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Sidle Creek Reader’s Guide

By Jolene McIlwain

Sidle Creek by Jolene McIlwain


Jolene McIlwain
Trade Paperback Original 978-1-68589-041-4
eBook 978-1-68589-042-1

“She can write. Not an easy story but a deeply satisfying one.” —Dorothy Allison, author of Bastard Out of Carolina


Set in the bruised, mined, and timbered hills of Appalachia in western Pennsylvania, Sidle Creek is a tender and truthful exploration of a small town and the people who live there, told by a brilliant new voice in fiction.

In Sidle Creek, McIlwain skillfully interrogates the myths and stereotypes of the mining, mill, and farming towns where she grew up. With stories that take place in diners and dive bars, town halls and bait shops, McIlwain’s writing explores themes of class, work, health, and trauma, and the unexpected human connections of close-knit communities. 

With an alchemic blend of taut prose, gorgeous imagery, and deep sensitivity for all of the living beings within its pages, Sidle Creek will sit snugly on bookshelves between Annie Proulx, Joy Williams, and Louise Erdrich.


1. Several of the stories in Sidle Creek touch upon issues of infertility, miscarriage, or stillbirth (such as “Seeds,” “Drumming,” “Seed to Full,” “Shell,” “You Four Are the One,” “Sidle Creek,” and “The Steep Side”). How does each story illustrate the ways we avoid or embrace these topics, and how do the specific characters deal with them?

2. In “Loosed,” Luke Abraham exploits his children for financial gain. Is there anything redeeming about him as a character?

3. The food we eat and how it’s prepared says a lot about family, class, and overall way of life. What did you learn about the characters in Sidle Creek from what they ate?

4. In the world of the Sidle Creek, superstition and otherworldly events are the norm for some characters – think of the eggshells in “Shell,” the superstitions in  “You Four Are the One,” or the repeated references to Crazy Miss Jean the clairvoyant. How do these tools of superstition and belief in the supernatural function in the stories? Why do the characters rely on these tools?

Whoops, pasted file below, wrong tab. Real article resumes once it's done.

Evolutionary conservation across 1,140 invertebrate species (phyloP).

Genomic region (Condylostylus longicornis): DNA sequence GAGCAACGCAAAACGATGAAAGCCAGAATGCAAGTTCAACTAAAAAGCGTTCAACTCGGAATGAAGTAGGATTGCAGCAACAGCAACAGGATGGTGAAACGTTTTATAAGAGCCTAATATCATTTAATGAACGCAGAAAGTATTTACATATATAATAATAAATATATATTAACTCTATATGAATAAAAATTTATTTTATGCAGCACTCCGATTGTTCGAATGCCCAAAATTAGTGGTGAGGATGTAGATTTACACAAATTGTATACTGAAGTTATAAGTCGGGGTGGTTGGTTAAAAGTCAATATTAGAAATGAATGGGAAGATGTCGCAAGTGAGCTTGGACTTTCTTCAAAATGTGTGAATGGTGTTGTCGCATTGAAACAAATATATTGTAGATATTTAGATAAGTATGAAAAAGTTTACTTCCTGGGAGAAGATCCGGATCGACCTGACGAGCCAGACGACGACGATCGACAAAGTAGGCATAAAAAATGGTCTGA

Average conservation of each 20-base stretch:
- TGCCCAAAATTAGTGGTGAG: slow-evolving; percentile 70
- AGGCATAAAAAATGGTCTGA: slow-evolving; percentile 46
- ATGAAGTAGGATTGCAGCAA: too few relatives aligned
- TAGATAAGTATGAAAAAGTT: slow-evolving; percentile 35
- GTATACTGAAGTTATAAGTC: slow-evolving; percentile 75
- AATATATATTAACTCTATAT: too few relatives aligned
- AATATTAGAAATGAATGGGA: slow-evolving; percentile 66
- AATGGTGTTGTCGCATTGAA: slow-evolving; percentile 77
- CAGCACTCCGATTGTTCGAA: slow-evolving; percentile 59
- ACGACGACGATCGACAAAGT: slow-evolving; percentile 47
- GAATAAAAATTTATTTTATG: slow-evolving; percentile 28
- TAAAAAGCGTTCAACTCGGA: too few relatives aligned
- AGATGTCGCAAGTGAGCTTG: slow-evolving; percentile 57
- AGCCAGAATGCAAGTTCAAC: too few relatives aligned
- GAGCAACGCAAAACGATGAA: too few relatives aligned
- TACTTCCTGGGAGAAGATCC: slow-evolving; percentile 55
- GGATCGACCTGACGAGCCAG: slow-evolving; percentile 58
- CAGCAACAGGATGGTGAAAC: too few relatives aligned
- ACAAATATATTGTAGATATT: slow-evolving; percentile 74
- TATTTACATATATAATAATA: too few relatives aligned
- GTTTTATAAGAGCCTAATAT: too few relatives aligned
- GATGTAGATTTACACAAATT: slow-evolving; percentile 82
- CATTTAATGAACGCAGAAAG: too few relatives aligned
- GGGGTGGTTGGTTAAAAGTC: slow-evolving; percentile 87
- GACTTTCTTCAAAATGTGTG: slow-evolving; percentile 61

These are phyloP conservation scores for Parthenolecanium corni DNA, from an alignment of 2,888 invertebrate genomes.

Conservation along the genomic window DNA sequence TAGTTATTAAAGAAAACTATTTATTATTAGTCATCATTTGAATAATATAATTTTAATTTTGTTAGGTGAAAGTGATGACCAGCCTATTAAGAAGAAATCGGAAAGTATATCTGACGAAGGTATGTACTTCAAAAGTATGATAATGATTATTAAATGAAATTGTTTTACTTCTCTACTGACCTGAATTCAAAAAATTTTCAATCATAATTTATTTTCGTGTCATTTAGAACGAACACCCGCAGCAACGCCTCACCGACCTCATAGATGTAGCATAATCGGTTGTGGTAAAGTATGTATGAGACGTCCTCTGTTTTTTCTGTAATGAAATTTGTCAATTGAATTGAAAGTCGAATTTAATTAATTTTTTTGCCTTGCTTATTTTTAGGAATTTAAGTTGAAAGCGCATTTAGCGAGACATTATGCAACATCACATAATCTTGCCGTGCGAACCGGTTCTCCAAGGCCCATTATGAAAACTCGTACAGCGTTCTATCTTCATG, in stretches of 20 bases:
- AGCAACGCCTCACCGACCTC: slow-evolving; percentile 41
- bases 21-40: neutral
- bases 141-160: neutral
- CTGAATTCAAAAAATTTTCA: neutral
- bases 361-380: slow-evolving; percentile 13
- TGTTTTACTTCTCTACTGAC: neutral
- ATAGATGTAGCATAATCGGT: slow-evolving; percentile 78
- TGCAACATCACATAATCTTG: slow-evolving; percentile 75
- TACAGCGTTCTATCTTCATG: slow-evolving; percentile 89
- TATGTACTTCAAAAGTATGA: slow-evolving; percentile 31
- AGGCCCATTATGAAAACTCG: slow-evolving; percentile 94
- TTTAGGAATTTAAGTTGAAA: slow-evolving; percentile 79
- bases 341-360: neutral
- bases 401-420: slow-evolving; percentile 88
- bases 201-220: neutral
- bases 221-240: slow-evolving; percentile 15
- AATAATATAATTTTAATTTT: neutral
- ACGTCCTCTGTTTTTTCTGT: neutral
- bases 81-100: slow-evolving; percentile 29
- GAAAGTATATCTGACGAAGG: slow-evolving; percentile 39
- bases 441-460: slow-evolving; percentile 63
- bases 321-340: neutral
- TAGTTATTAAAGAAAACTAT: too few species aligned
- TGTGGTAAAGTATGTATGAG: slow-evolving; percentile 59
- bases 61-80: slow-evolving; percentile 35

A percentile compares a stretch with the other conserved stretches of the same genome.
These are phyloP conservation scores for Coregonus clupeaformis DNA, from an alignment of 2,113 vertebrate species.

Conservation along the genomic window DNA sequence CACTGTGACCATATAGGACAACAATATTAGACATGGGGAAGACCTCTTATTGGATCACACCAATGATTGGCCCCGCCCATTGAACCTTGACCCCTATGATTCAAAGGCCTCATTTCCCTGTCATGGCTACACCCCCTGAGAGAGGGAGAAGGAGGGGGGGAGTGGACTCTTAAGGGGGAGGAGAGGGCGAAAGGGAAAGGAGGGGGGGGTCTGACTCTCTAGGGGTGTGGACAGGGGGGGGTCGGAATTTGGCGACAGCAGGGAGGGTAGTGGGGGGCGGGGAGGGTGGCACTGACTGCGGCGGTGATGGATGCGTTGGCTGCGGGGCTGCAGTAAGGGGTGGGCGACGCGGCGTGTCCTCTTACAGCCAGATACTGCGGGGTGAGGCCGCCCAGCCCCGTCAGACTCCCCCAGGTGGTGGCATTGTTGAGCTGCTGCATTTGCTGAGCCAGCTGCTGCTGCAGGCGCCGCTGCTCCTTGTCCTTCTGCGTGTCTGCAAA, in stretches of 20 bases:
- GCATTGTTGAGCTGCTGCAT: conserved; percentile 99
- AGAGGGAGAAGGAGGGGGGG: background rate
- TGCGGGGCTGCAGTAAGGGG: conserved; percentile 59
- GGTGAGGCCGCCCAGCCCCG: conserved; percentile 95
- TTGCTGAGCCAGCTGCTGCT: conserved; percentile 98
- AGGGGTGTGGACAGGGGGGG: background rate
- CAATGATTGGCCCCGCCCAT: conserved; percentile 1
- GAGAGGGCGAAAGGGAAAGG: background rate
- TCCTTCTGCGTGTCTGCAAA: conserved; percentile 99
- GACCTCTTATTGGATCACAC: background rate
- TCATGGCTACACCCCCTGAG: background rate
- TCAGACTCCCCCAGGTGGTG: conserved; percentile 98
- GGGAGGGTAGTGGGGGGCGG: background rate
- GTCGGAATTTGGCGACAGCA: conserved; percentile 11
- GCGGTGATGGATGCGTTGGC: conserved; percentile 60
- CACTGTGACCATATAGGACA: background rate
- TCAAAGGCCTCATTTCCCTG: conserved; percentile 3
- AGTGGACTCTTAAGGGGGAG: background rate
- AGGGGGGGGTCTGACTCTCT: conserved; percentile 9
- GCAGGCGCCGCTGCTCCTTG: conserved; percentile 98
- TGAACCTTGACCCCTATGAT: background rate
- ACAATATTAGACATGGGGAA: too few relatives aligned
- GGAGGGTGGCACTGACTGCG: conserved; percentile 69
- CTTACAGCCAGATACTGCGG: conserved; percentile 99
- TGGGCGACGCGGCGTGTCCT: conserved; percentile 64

5. At least three of the stories are written in mosaic or fragmented form (“Sidle Creek,” “The Less Said,” and “The Steep Side”). How does the structure in each enhance the storytelling? How would they be different if they were told in a conventional linear narrative?

6. If you were to continue the story “Those Red Boots,” how would you resolve the characters’ dilemmas, specifically for Reese, Arnie, Mr. Singleton, and Gavin?

7. Some of these stories present clashes between rural and urban communities. What do these depictions say about these communities? Do any of these stories offer a sense of hope for collaboration between the two?

8. What roles do animals play in the stories of Sidle Creek? Consider “Fractal Geometry of Grief,” “Shell,” “Steer,” “Loosed,” “You Four Are the One,” “The Less Said,” and “The List.” Are animals endowed with any symbolic or allegorical properties?

9. How do issues of class shape the characters’ lives throughout Sidle Creek?

10. The world of Sidle Creek is often violent and despairing. Are there characters who transcend misery by helping others? What do the stories say about the moral universe of America? 


Jolene McIlwain’s fiction has been nominated for the Pushcart Prize and appeared in numerous literary journals, and in 2019’s Best Small Fictions Anthology. Her work was named finalist for 2018’s Best of the Net, Glimmer Train’s and River Styx’s contests, and was a semifinalist in Nimrod’s Katherine Anne Porter Prize. She’s taught literary theory/analysis at Duquesne and Chatham Universities and worked as a radiologic technologist before attending college (BS English, minor in sculpture, MA Literature). She was born, raised, and currently lives in a small town in the Appalachian plateau of Western Pennsylvania.


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